1. I personally absolutely love my husband sooo much and moreover he is indeed amazing for me. I have a passion for just about everything that is related to him. The only problem though, is he is friends with way too many young women and I don’t like knowing that he could be speaking with numerous young ladies as an alternative to me. I hate being jealous. I’m trying to just ignore the jealousy but I can’t. Please help me out. Thanks.

  2. i’m been in a relationship for 1yr and 6months my boyfriend
    is bisexual likes both sexes. trying differnent things. he’s wanting
    to bring new people into the relationship. when women would come into the picture, he’s going to pay more attention to the women. i told him he did that she goe’s or i go. this sometimes
    scares me. i feel i’m not good enough for him. he tells me all the
    time he loves me. i question the relationship and want to stay, will
    leave if something happen for good or he drops her

  3. Honestly I have been in this situation having been the other girl. Oddly enough the girl in the relationship defined herself as bisexual where as I don’t. I can find a girl attractive but it doesn’t mean I lust for her. I feel comfortable hooking up with girls, I just don’t pine for them the way I do guys. If someone were to ask me if I was bisexual I would say no despite my actions.

  4. Sophie,

    My internal definition of bisexuality doesn’t require that a person be equally attracted to both sexes. That definition has evolved over time, and for a while now there’s been a threshold of being able to have a love relationship with either sex. As a longtime supporter of gay rights, this may have been a reaction against lesbian chic fashion. I did a little searching on the net before responding, and information on bisexuality seems to have improved in the last few years. I may alter my definition to include people who’ve consistently been attracted to or had sexual relationships with both sexes.

  5. Bisexuality has never meant to be equally attracted to both sexes. Except if all straights can picture themselves having sex (and pleasurable sex) with someone of their sex and gays with someone of the opposite, then I agree that bisexuality is about having an equal interest in both men and women. As I highly doubt it, we can assume bisexuality is a sexual orientation by its own, whether the self-described bisexual is more gay, straight, or equally attracted to men and women.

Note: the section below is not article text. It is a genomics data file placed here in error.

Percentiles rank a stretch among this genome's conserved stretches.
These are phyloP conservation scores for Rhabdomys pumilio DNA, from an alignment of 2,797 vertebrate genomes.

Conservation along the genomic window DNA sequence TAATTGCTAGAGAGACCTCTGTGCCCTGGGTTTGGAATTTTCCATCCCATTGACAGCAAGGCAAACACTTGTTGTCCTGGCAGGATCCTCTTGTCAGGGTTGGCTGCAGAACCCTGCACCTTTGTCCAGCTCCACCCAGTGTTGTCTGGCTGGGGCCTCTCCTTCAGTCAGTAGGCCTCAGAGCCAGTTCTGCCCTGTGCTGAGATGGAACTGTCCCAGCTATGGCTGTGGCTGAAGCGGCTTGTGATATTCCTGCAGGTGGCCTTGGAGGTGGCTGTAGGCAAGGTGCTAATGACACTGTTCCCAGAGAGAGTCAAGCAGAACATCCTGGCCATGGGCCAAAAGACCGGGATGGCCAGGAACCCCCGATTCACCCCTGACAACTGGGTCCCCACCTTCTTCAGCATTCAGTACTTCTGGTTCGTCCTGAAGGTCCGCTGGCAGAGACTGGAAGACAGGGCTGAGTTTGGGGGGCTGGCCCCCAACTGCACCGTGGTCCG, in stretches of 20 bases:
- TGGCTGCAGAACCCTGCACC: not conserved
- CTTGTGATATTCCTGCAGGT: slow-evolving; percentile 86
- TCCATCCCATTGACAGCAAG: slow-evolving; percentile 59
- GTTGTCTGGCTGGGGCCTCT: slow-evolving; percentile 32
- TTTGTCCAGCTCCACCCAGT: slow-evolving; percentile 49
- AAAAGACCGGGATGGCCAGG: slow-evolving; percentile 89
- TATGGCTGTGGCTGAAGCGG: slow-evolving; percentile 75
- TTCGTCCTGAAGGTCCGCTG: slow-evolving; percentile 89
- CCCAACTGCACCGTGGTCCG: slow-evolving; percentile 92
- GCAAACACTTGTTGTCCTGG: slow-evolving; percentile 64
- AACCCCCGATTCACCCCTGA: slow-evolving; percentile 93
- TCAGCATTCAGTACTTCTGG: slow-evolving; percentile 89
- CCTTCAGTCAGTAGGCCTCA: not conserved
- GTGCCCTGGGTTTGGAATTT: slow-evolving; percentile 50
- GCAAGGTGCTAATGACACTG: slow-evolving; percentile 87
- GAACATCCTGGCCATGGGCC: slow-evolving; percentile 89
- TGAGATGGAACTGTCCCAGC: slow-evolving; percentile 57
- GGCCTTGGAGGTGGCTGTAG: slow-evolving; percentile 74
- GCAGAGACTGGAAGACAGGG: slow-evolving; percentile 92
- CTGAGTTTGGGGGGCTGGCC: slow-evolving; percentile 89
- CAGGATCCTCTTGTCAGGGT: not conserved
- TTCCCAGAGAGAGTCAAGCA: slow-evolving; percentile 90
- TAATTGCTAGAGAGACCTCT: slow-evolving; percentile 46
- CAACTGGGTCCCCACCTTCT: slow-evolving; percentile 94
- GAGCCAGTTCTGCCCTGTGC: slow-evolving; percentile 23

I find it quite questionnable to say the girl isn’t bisexual. What is she, then? A straight falling for a “lesbian chic” trend? That’s quite unfair. Let’s leave the girl identify herself and accept it, because none of us has walked in her shoes.
    Plus, why the threesome would be a problem if she was equally attracted to both men and women? Zac is straight, why couldn’t he be the one falling for someone else? I can understand Zac jealousy, of course, but what about Zoe? Isn’t she (or wasn’t she) afraid to lose her boyfriend for one of the girl they invited in their bed?

  6. I guess I finally get it, though it makes me kinda sad. If Zac’s GF were truly bisexual(which she’s not in my book), then he wouldn’t be able to handle their threesomes, right? The thought of her being capable of having a married life with a woman, instead of only enjoying sex with one, would make threesomes into a situation where hearts could get involved, not just friendly frolicking. Bonus points for Zoe – she’s trusted him all along.